Life of Pi by Yann Martel

Life of Pi is a Canadian philosophical novel by Yann Martel published in 2001. The novel has sold more than ten million copies worldwide. It was rejected by at least five London publishing houses before being accepted by Knopf Canada, which published it in September 2001. The UK edition won the Man Booker Prize for Fiction the following year. It was also chosen for CBC Radio’s Canada Reads 2003, where it was championed by author Nancy Lee.

Book Summary and Review

This is a story about a young man named Piscine Patel, or Pi, whose family owns a zoo in India.  Growing up, Pi is interested in religion and so he converts to each of the major religions:  Christianity, Islam, and Hinduism. The family decides to move to Canada, but on the way there, their ship sinks and Pi finds himself on a lifeboat with a tiger, Richard Parker, a hyena, a zebra, and an orangutan.  

Pi manages to keep himself separated from the other animals and all he can do is watch as the hyena kills the zebra and orangutan. Pi is afraid that he will be next to be killed, but the tiger kills the hyena. Pi decides to build an adjoining raft that is connected to the lifeboat by rope and luckily finds survival supplies, such as food and water.

Instead of waiting for the tiger to die, Pi decides he must train the tiger to ensure his own personal survival.  Pi learns to fish and begins feeding the tiger, slowly training and taming him.

As food and water supplies dwindle, Pi suffers from health problems such as blisters and dehydration. He also becomes temporarily blind.  Pi encounters another blind man who is also floating on a boat.  However, the man comes aboard and the tiger eats him.

When Pi’s eyesight returns, he sees an island in the distance.  He arrives on the island and finds algae that he can eat.  The island has fresh water and is home to a large meerkat colony who eat fish. Life on the island is great, but then Pi realizes that the algae is carnivorous and so he gets back on the boat with the tiger and heads off.

The boat eventually reaches Mexico and Pi is rescued.  In the end, Pi is questioned by investigators about his journey and despite being skeptical, they believe his story.

A lot can be said about this story, but what draws my interest and attention is the idea of how a zoo can actually be more beneficial for a wild animal than the wild.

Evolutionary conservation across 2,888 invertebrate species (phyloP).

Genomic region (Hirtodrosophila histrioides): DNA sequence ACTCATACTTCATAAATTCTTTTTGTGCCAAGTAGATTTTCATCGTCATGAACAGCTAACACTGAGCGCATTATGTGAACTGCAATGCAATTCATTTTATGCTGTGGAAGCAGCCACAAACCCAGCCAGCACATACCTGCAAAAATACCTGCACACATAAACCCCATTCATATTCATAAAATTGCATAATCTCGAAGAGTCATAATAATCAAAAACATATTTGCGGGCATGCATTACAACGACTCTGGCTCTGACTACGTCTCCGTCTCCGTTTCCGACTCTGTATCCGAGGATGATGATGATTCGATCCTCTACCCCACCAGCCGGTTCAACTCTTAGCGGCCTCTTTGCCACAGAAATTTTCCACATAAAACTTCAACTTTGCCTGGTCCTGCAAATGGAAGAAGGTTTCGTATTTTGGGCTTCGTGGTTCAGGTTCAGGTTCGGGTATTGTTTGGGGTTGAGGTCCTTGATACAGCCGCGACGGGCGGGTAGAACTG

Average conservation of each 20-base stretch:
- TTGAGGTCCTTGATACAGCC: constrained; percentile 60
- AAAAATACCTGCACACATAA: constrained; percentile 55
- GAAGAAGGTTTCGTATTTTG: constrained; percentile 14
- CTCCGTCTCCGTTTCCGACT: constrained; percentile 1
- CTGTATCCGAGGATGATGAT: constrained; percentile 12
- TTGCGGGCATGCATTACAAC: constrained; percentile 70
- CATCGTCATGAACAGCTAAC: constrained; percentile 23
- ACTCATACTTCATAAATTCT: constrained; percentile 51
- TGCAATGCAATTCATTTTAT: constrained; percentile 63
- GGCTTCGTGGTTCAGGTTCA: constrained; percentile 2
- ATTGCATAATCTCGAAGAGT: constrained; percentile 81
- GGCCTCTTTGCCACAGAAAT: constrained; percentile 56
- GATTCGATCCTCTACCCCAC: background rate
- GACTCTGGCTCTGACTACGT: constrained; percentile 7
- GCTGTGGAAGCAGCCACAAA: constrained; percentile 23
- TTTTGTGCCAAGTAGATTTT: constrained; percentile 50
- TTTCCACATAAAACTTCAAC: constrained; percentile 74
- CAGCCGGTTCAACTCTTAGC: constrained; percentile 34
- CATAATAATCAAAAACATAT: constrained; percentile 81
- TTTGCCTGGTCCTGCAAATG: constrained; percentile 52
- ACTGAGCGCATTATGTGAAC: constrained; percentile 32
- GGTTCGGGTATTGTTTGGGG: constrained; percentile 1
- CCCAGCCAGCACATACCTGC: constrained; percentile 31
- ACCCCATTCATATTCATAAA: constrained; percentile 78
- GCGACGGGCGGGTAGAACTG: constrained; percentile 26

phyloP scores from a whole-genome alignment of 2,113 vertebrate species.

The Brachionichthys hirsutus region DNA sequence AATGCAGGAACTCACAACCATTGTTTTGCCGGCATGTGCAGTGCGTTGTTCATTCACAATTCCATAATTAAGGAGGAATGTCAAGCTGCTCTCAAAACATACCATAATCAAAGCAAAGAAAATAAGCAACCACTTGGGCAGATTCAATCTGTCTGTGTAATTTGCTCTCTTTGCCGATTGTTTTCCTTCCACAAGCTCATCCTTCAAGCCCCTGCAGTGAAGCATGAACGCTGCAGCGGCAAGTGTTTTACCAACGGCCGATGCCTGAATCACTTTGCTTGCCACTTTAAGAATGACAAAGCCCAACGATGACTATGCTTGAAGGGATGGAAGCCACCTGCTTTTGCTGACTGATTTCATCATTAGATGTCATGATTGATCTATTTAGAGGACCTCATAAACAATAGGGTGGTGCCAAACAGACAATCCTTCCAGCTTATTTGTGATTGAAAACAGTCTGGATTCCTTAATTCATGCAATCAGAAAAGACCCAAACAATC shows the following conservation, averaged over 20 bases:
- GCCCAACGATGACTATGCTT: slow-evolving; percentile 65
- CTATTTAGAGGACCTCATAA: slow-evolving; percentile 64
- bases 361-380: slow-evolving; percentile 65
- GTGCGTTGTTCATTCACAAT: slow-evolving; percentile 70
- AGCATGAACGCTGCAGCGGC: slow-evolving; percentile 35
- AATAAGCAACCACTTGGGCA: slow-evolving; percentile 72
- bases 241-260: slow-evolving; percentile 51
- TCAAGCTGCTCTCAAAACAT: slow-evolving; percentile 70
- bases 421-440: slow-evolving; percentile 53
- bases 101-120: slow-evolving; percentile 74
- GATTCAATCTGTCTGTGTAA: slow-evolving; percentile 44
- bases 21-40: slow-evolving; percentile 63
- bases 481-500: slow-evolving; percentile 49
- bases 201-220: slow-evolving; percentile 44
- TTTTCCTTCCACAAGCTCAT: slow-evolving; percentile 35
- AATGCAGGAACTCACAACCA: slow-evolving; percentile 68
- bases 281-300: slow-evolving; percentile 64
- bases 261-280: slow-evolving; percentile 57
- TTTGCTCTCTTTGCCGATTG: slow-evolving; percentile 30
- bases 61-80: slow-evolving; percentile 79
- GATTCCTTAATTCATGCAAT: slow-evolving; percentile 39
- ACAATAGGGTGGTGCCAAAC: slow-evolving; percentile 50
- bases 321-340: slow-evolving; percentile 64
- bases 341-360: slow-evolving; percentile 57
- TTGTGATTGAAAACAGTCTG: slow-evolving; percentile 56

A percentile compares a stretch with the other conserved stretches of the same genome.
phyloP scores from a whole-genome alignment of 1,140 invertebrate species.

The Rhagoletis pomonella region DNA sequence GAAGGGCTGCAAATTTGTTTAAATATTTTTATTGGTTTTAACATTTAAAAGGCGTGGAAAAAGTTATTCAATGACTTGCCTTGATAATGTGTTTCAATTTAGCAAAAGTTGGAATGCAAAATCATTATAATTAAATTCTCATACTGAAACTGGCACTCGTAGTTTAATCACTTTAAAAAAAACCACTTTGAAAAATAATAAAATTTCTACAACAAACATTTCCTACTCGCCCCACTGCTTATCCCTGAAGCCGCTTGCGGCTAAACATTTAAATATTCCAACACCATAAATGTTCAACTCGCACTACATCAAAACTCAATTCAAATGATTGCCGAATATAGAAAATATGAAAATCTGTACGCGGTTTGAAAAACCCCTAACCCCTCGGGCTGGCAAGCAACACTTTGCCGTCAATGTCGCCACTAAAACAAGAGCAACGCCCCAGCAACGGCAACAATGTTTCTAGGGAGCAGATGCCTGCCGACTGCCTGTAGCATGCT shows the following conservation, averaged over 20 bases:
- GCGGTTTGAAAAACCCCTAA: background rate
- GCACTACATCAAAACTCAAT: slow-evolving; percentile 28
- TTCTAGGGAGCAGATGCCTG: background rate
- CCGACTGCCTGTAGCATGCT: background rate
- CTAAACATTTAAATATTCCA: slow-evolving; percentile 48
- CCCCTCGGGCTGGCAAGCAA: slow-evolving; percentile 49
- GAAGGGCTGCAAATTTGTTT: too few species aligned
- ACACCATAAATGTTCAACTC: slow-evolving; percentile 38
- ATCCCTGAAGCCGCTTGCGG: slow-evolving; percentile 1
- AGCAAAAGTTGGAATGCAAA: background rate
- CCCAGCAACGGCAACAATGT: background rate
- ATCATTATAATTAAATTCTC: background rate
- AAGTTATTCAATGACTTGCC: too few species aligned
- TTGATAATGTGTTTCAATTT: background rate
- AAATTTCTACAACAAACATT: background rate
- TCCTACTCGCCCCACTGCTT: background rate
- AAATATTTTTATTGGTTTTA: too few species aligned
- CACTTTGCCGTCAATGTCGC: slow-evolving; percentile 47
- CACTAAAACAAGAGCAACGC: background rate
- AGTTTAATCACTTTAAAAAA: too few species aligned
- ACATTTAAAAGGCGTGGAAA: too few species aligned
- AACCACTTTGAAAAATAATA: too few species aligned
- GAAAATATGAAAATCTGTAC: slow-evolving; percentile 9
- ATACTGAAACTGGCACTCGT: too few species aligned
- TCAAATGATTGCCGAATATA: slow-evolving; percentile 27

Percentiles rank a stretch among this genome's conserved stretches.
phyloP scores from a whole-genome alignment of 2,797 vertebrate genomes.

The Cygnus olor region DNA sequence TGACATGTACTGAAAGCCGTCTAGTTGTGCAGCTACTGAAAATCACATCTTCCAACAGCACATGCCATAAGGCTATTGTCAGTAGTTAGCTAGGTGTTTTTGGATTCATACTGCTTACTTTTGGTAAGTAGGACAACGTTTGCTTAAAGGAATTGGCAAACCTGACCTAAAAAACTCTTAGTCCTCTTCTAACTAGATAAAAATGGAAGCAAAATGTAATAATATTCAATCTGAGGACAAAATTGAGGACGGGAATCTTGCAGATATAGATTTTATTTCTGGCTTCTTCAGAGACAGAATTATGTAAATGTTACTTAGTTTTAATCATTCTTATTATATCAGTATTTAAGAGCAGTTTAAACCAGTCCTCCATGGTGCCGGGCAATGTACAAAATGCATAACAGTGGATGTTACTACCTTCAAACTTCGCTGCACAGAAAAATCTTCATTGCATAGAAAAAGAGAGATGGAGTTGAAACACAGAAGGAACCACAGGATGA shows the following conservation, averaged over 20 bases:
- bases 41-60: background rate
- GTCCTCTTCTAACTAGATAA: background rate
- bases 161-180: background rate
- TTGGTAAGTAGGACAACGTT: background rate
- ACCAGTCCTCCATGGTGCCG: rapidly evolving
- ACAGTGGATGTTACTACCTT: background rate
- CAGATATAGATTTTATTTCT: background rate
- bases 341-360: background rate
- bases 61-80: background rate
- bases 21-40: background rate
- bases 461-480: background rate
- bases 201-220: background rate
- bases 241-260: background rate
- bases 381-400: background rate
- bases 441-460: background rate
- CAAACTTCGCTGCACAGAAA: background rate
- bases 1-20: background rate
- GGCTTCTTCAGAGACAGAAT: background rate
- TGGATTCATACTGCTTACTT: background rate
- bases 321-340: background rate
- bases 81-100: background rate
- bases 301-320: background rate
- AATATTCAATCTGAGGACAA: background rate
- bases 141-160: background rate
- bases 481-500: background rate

Pi goes to great lengths to explain how harsh conditions are for wild animals and how nice life in a zoo really is.  We tend to have a romantic sense of what the wild is like for animals, but the reality is that animals in the wild are either looking for food or trying not to be food for something else.

It seems like a stressful existence in the wild, where each day could be your last and you are literally playing a game of life or death.  And most humans wouldn’t be able to survive in the wild, especially since we’ve modernized ourselves to the luxuries of technology and civilization.

This also brings a greater appreciation to what we, as humans, have done with our food and safety needs:  bringing them closer to us in a more controlled environment.

It’s comforting to know that our food is about twenty feet away from us whenever I want and if we run out of food, we can go to a building that has more food for us to buy.

We and our possessions are safe from the weather and we don’t need to worry about being attacked by predators.

So while it may seem lonely that the animals in zoos are confined to a limited space, we are looking at them through the eyes of a species that has, for the most part, everything it needs within reach.  We are smart enough to understand that protecting ourselves and surviving that way is far greater than being free in the wild and nature. 

Categories: Book Reviews, Education